Welcome to our new web site!
To give our readers a chance to experience all that our new website has to offer, we have made all content freely avaiable, through October 1, 2018.
During this time, print and digital subscribers will not need to log in to view our stories or e-editions.
Summerton Baptist Church was filled to capacity Tuesday as the family and friends of a slain Montana sheriff's deputy said their final goodbyes.
Mason Palmer Bethea Moore, 42, a Summerton native, was shot and killed in the early morning hours of May 16 after stopping two suspects in Three Forks, Montana. One suspect, Marshall Barrus, was later severely injured in a shootout, and died the following day. The other suspect, Lloyd Barrus, was charged with one count of murder and 14 counts of attempted murder. He remains in custody after being granted a $2 million bond in Montana.
"Evil thoughts may have won in the early hours of May 16, but Mason has the victory," said Jodi Moore, his wife. "He has seen his Creator face-to-face and will spend eternity in Heaven, and I will be counting down the hours, days and seconds until I get to see him again."
Jodi said Tuesday during services held at Summerton Baptist Church - and broadcast to Clarendon Hall and the Summerton Cultural Arts Center - that her husband would have bristled at being called a "hero."
Signs with the moniker lined the streets May 25 as the deputy's body was brought to Manning from Charleston after being flown from Montana.
"I know the word hero probably makes his fellow law enforcement officers and firefighters squirm in your seat, as it would have made Mason," said Jodi Moore. "You would probably say you were just doing your jobs. But this world has shown me in the last few days that you are heroes. You are appreciated. You are loved, and we care about you and consider you all heroes."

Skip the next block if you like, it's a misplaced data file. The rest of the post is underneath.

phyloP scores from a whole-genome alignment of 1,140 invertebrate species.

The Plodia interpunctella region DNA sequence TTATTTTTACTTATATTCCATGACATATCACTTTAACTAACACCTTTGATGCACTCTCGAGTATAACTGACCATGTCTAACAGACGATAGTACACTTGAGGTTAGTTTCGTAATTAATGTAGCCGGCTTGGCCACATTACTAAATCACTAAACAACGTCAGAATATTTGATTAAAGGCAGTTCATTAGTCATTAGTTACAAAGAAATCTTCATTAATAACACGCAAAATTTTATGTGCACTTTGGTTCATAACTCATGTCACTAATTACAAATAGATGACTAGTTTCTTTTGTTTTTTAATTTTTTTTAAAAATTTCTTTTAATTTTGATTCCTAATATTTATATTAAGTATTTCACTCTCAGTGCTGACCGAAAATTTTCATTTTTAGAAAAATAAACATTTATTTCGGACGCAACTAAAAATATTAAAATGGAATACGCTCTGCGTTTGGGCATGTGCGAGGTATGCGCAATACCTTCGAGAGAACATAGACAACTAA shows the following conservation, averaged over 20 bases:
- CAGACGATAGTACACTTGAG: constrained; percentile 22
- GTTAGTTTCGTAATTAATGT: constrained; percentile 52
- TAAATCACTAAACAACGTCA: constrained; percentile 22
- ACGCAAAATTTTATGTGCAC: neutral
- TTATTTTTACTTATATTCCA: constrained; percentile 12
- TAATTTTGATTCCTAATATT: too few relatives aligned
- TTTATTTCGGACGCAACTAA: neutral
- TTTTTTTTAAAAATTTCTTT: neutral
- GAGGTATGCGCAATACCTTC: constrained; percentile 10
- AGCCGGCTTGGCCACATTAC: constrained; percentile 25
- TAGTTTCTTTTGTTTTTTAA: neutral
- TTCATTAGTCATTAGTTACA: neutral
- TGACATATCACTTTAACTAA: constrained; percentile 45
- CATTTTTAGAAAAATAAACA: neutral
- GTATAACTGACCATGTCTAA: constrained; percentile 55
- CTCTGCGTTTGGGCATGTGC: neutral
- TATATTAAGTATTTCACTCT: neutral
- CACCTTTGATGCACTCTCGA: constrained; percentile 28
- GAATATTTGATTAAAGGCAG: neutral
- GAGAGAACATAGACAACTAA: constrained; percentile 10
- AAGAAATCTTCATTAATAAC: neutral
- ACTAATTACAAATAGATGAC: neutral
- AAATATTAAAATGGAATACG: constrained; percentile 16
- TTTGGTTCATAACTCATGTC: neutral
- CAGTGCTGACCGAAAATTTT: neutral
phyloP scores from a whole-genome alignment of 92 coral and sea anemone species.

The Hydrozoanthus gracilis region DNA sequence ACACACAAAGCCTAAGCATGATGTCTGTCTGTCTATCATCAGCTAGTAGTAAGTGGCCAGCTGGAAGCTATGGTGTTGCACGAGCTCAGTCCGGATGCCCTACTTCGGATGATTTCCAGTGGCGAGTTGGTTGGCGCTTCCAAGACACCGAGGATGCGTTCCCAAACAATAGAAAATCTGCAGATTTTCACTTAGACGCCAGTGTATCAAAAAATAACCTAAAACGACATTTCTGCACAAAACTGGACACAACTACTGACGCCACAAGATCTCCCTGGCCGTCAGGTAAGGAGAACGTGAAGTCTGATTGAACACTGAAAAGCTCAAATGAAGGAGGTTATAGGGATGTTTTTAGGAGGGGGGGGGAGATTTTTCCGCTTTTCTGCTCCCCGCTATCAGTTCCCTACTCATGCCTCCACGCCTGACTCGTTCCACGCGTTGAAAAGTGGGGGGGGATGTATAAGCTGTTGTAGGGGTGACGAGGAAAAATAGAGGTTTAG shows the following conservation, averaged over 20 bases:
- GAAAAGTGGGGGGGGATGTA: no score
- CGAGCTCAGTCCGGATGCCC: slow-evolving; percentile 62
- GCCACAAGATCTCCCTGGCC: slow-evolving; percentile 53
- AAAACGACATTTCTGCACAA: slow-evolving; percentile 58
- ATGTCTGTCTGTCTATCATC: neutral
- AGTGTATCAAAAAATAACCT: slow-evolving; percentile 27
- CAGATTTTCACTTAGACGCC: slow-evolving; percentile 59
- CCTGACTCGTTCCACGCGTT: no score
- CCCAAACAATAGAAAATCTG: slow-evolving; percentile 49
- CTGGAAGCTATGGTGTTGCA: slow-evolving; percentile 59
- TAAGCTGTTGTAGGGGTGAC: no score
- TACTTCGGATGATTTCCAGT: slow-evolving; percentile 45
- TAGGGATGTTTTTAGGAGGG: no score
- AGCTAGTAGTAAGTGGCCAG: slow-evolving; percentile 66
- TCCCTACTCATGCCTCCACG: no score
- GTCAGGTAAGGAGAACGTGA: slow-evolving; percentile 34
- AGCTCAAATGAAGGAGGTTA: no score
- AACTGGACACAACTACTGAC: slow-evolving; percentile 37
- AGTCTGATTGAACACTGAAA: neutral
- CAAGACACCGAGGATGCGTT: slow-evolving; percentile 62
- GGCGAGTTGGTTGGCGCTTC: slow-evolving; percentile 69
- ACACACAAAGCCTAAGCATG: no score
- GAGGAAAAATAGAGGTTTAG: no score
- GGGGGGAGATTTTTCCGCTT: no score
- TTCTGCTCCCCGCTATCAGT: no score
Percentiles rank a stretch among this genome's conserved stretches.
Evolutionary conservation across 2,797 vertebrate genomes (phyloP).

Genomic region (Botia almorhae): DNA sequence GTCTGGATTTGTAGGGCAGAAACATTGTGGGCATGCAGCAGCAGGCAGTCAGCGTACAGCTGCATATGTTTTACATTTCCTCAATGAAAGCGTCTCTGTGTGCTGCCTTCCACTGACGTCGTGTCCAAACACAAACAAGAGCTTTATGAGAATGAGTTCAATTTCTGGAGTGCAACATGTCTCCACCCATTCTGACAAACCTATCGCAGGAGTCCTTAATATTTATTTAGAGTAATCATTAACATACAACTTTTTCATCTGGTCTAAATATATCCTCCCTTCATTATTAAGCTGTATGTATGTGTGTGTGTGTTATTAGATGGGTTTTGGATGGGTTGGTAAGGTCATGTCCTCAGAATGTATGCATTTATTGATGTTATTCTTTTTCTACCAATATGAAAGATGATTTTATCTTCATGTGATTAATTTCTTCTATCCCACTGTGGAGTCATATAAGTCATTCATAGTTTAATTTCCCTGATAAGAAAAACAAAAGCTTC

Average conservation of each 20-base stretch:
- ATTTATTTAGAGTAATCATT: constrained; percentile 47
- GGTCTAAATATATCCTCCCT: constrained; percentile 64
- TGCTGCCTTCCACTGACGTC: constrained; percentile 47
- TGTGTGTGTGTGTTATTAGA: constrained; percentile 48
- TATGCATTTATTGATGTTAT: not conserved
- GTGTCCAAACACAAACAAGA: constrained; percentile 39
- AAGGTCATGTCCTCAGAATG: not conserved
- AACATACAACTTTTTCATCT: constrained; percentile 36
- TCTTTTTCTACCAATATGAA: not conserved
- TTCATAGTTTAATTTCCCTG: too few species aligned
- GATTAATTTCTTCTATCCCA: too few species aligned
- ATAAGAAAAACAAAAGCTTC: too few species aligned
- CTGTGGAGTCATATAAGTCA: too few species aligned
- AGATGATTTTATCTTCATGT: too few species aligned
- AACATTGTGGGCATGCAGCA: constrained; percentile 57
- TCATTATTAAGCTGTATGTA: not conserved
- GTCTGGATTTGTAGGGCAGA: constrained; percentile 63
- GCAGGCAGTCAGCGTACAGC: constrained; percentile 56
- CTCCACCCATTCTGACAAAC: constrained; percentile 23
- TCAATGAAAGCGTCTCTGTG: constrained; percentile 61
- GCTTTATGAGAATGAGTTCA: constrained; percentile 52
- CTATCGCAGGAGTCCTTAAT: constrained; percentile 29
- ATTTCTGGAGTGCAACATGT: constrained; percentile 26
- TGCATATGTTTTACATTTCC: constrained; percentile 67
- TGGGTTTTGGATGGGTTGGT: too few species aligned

Jodi said her husband wanted to leave his mark on the world, but not because he craved fame.
"He wanted to make a difference," she said. "He didn't want it so his name would be heard on everyone's lips, but because he loved and cared. He loved and cared for his family, for his fellow law enforcement officers and his fellow firefighters. Mason was so proud to stand next to you and fight the battle."
Former Clarendon County Sheriff's Office Inv. Lin Ham, who worked with and mentored Moore during the latter's time at that agency, said he was proud to call the slain deputy a friend.
"This is something that no one should ever have to go through," said Ham. "No family should have to make this ultimate sacrifice."
Former Sheriff Randy Garrett wrote a letter to the family that was read during Tuesday's ceremony.
"It breaks my heart to know that his time was cut short," said Garrett. "I know he gave his life doing a job he believed in."
Garrett said that he'd had several conversations about Moore since the deputy's passing, particularly over Memorial Day weekend as he was reunited with many of his former officers and colleagues on his own birthday.
"Every single person commented on his character," said Garrett. "He was always so positive. He treated everyone with dignity and respect. He never had a bad thing to say about anyone. It's hard not to let years of working in law enforcement make you cynical. This wasn't an issue for Mason."
Garrett said that Moore was more than just a law enforcement officer and a firefighter.
"He wasn't just one of us; he was the best of us," said Garrett. "At the end of life, material things don't matter. What really matters is your character and how you treated people. Follow Mason's example: Live a life that matters. Live a life of love. Love always wins."
Former Sheriff's Office Capt. Sean Briley said Moore was never prouder than when he was talking about his family.
"Nebraska, I can't remember a day that he didn't talk about you," said Briley directly to Moore's older brother, who is also a law enforcement officer. Ham said that part of Moore's decision to go into law enforcement was directly because of his brother.
"He loved his children and his wife," Briley said. "He was the ultimate family man."
Briley said that Moore had a lot of titles.
"He was a friend, father, husband, son, brother and deputy, but his most important one was follower of Jesus," Briley said. "I can promise everyone of you here today, that if you believe in Jesus, you will see my brother in Heaven again."